“Beware of false prophets, which come to you in sheep's clothing, but inwardly they are ravening wolves. Ye shall know them by their fruits. Do men gather grapes of thorns, or figs of thistles? Even so every good tree bringeth forth good fruit; but a corrupt tree bringeth forth evil fruit. A good tree cannot bring forth evil fruit, neither can a corrupt tree bring forth good fruit. Every tree that bringeth not forth good fruit is hewn down, and cast into the fire. Wherefore by their fruits ye shall know them.” (Matthew 7:15-20)

Jesus did not say you could identify them by their works. A yew tree provides shade, cooling, and erosion resistance in similar measure to an apple. You can eat and enjoy the fruit of the apple tree, but the Yew’s fruit is very deadly. You better check the fruit, rather than the shade. A false prophet can do good things, but be spiritually deadly. An unsaved man can do many of the things a Christian can. Looking at their works will never give a conclusive identification, although certain works should be conspicuously absent from a Christian’s life.

“Now the works of the flesh are manifest, which are these; Adultery, fornication, uncleanness, lasciviousness, Idolatry, witchcraft, hatred, variance, emulations, wrath, strife, seditions, heresies, Envyings, murders, drunkenness, revellings, and such like: of the which I tell you before, as I have also told you in time past, that they which do such things shall not inherit the kingdom of God.” (Galatians 5:19-21)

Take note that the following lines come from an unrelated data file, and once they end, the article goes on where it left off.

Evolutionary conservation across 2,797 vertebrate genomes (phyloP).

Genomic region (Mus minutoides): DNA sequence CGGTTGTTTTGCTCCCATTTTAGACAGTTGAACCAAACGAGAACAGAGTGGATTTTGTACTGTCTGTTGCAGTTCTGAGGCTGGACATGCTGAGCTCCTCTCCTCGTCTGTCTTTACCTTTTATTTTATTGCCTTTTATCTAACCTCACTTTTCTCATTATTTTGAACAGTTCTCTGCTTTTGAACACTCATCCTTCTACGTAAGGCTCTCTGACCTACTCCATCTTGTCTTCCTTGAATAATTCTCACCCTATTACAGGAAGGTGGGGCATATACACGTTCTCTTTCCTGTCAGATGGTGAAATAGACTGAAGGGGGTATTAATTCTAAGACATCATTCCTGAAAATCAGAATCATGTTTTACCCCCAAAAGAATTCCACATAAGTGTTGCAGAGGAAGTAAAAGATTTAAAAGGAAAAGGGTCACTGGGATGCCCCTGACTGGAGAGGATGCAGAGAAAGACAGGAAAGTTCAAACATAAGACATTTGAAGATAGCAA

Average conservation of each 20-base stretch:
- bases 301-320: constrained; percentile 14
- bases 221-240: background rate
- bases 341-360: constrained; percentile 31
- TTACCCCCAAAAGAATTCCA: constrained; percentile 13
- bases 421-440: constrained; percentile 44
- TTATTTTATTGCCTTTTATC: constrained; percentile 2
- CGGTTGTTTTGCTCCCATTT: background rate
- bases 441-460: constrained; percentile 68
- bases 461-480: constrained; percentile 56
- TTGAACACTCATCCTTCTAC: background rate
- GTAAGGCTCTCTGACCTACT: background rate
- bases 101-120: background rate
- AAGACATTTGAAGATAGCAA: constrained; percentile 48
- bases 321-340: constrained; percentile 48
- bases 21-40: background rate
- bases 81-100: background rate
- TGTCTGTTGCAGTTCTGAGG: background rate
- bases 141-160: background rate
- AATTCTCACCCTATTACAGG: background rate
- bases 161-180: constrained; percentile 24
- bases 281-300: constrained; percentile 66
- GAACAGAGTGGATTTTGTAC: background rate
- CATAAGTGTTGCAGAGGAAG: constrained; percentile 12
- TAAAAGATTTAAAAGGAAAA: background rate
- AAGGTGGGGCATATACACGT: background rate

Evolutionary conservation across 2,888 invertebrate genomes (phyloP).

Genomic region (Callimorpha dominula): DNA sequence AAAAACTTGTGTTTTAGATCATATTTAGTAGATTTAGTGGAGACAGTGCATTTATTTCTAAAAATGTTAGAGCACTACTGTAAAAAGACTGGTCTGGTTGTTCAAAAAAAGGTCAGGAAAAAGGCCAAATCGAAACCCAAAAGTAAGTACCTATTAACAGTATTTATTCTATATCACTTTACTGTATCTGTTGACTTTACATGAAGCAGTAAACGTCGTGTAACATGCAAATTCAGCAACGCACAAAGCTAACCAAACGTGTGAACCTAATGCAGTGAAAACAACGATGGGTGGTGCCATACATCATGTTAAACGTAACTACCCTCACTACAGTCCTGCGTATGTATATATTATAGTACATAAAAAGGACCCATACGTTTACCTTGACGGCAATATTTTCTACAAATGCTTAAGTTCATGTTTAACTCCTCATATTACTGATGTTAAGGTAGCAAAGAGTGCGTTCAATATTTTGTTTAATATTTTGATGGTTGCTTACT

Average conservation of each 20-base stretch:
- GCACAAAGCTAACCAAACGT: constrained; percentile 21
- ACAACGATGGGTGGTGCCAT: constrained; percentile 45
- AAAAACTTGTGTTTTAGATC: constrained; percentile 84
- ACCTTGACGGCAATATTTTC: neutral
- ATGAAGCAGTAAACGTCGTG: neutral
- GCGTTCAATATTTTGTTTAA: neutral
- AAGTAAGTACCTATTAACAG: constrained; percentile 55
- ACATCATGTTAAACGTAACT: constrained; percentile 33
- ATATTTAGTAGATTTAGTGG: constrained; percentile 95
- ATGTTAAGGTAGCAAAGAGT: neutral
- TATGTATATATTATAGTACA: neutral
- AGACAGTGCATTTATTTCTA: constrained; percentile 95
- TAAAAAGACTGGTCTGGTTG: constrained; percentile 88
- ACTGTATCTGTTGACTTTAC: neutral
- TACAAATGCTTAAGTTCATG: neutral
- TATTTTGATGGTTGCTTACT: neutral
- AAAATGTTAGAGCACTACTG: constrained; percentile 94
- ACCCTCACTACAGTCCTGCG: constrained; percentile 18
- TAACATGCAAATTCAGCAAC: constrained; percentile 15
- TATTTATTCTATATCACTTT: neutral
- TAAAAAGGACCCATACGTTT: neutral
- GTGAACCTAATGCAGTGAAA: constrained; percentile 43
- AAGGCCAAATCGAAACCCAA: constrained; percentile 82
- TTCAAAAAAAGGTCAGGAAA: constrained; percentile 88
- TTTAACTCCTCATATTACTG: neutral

These are actions that should not be present in a Christians life. Before we were saved, we did those things, but after Salvation we should not I Corinthians 6:9-12 tells us that we have been cleand of these things and set apart from them, and made right. While we can still do them., they are not beneficial, and we should not let them control us.

“Know ye not that the unrighteous shall not inherit the kingdom of God? Be not deceived: neither fornicators, nor idolaters, nor adulterers, nor effeminate, nor abusers of themselves with mankind, Nor thieves, nor covetous, nor drunkards, nor revilers, nor extortioners, shall inherit the kingdom of God. And such were some of you: but ye are washed, but ye are sanctified, but ye are justified in the name of the Lord Jesus, and by the Spirit of our God. All things are lawful unto me, but all things are not expedient: all things are lawful for me, but I will not be brought under the power of any.”

By contrast, the Spirit filled man will identified by a specific set of characteristics, the fruit of the Spirit. “But the fruit of the Spirit is love, joy, peace, longsuffering, gentleness, goodness, faith, Meekness, temperance: against such there is no law. And they that are Christ's have crucified the flesh with the affections and lusts.” (Galatians 5:22-24)